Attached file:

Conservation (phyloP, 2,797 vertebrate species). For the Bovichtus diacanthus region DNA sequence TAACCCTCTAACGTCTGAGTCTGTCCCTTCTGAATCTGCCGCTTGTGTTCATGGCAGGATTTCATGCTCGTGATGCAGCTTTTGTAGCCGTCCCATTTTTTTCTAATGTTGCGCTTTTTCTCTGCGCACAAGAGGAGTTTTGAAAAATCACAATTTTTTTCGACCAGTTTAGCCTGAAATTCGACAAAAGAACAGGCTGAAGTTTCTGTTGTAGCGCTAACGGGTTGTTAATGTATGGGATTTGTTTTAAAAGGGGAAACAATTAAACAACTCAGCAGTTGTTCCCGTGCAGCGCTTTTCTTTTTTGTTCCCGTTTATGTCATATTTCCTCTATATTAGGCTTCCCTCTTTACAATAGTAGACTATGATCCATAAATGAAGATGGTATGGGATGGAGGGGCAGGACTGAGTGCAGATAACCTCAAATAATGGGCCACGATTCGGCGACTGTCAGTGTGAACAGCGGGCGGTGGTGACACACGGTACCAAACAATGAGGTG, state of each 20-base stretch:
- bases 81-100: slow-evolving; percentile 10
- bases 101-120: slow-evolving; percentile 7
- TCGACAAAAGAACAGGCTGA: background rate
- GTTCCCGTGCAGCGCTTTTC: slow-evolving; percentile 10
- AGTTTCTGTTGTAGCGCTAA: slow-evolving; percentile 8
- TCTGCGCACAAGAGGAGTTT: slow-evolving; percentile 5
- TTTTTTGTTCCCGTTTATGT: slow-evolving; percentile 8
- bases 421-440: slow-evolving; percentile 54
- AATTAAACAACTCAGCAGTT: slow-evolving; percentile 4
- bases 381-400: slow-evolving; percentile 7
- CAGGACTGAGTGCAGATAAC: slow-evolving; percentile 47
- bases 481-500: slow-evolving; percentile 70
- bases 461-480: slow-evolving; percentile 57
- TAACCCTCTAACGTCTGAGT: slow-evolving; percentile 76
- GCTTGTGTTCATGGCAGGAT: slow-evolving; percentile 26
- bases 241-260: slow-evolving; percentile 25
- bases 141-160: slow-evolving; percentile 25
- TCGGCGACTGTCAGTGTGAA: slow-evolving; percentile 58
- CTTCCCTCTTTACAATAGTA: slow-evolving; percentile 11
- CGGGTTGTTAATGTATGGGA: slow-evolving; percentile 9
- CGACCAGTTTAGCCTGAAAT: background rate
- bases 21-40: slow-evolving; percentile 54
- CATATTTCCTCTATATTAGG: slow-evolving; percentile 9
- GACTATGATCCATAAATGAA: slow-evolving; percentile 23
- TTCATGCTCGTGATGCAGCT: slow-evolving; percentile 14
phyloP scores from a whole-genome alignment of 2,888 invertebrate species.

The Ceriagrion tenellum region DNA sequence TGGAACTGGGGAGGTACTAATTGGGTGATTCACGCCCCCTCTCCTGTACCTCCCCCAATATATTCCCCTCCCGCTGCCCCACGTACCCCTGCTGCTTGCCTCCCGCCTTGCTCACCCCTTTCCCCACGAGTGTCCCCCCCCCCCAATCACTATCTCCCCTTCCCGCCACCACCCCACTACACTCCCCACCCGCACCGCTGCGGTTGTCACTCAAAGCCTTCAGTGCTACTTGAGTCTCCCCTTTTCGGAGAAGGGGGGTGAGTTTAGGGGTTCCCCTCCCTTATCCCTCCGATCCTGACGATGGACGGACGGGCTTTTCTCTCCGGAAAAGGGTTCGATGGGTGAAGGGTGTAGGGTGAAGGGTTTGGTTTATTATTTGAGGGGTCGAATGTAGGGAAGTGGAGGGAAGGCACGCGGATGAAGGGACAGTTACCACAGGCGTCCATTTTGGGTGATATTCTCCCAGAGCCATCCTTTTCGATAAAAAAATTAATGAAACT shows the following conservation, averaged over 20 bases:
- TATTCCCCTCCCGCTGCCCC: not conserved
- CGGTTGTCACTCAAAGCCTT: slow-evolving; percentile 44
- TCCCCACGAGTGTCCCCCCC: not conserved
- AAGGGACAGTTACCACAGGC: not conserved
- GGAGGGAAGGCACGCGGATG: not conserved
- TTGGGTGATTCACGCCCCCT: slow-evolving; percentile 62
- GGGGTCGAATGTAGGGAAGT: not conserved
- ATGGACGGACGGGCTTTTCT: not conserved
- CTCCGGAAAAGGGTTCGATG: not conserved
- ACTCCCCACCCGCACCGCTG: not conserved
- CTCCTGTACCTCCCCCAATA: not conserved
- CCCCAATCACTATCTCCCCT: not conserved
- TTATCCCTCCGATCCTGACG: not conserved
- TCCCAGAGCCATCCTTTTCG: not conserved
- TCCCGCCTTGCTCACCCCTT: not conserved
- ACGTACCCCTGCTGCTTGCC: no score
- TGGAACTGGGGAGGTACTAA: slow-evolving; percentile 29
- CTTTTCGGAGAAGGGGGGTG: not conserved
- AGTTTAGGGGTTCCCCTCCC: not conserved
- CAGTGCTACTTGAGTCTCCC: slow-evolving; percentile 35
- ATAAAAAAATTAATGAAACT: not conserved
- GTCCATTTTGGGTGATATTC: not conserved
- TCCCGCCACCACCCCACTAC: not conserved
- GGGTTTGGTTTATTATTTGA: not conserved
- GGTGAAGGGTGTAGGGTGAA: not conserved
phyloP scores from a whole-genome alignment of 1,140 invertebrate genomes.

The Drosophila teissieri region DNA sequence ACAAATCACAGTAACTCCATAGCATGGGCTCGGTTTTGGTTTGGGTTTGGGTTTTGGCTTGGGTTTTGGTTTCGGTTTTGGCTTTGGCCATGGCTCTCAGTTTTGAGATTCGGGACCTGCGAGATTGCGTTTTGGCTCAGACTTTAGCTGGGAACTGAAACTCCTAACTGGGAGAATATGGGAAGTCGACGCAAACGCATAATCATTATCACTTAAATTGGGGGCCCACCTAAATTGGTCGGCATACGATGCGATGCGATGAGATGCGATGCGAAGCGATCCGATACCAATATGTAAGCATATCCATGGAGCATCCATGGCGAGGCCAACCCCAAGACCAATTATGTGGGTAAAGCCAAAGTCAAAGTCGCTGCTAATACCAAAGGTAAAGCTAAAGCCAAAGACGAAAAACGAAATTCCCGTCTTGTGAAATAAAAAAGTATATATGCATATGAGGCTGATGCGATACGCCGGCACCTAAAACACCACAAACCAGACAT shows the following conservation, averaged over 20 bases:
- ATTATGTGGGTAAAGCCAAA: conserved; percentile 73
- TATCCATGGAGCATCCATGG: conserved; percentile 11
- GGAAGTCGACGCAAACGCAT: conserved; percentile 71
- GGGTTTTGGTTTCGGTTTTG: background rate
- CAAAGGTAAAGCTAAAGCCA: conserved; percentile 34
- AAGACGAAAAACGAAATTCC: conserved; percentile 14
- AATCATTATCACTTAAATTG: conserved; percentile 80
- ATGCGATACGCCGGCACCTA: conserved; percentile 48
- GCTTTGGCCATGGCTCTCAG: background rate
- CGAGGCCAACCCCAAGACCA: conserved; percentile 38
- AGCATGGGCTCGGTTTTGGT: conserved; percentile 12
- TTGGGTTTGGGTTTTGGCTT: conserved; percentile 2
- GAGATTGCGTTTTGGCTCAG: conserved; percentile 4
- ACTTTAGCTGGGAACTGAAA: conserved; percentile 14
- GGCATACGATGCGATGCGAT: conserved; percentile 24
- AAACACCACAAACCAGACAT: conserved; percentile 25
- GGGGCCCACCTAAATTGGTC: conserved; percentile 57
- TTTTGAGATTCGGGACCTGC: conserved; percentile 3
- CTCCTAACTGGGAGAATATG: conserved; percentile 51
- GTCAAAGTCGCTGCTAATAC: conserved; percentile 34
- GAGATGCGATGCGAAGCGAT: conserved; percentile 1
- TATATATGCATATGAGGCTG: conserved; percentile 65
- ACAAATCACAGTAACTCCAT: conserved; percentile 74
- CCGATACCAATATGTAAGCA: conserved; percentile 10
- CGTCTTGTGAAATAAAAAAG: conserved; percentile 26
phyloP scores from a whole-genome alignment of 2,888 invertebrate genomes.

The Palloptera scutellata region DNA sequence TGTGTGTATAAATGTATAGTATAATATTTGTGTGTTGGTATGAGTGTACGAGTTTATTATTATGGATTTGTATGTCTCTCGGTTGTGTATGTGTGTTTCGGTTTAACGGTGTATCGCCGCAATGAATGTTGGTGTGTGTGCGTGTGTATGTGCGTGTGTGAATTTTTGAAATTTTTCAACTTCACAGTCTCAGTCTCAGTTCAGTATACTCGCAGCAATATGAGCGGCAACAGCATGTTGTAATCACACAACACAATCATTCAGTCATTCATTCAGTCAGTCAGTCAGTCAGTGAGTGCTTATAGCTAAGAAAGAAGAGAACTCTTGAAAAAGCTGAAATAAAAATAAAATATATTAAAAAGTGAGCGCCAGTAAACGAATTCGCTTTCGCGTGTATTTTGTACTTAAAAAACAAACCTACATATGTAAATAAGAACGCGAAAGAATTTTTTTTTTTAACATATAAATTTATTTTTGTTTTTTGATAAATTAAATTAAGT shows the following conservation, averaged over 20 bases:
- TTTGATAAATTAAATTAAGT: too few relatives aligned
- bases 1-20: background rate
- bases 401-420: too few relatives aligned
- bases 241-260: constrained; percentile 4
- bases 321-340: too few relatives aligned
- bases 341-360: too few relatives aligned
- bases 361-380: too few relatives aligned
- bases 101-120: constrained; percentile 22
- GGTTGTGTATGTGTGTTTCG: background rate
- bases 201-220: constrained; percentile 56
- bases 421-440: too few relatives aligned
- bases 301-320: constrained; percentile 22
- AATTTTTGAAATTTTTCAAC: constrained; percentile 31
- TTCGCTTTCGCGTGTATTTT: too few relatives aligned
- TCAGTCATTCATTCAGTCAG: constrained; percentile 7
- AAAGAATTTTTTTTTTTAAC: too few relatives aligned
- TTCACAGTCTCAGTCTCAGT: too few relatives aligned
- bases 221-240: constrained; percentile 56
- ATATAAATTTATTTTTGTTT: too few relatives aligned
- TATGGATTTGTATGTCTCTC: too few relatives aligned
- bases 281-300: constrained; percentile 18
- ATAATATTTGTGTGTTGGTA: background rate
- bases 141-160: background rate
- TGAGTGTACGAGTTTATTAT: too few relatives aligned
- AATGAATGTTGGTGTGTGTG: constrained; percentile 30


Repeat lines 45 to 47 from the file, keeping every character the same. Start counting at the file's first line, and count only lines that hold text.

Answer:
- TGGAACTGGGGAGGTACTAA: slow-evolving; percentile 29
- CTTTTCGGAGAAGGGGGGTG: not conserved
- AGTTTAGGGGTTCCCCTCCC: not conserved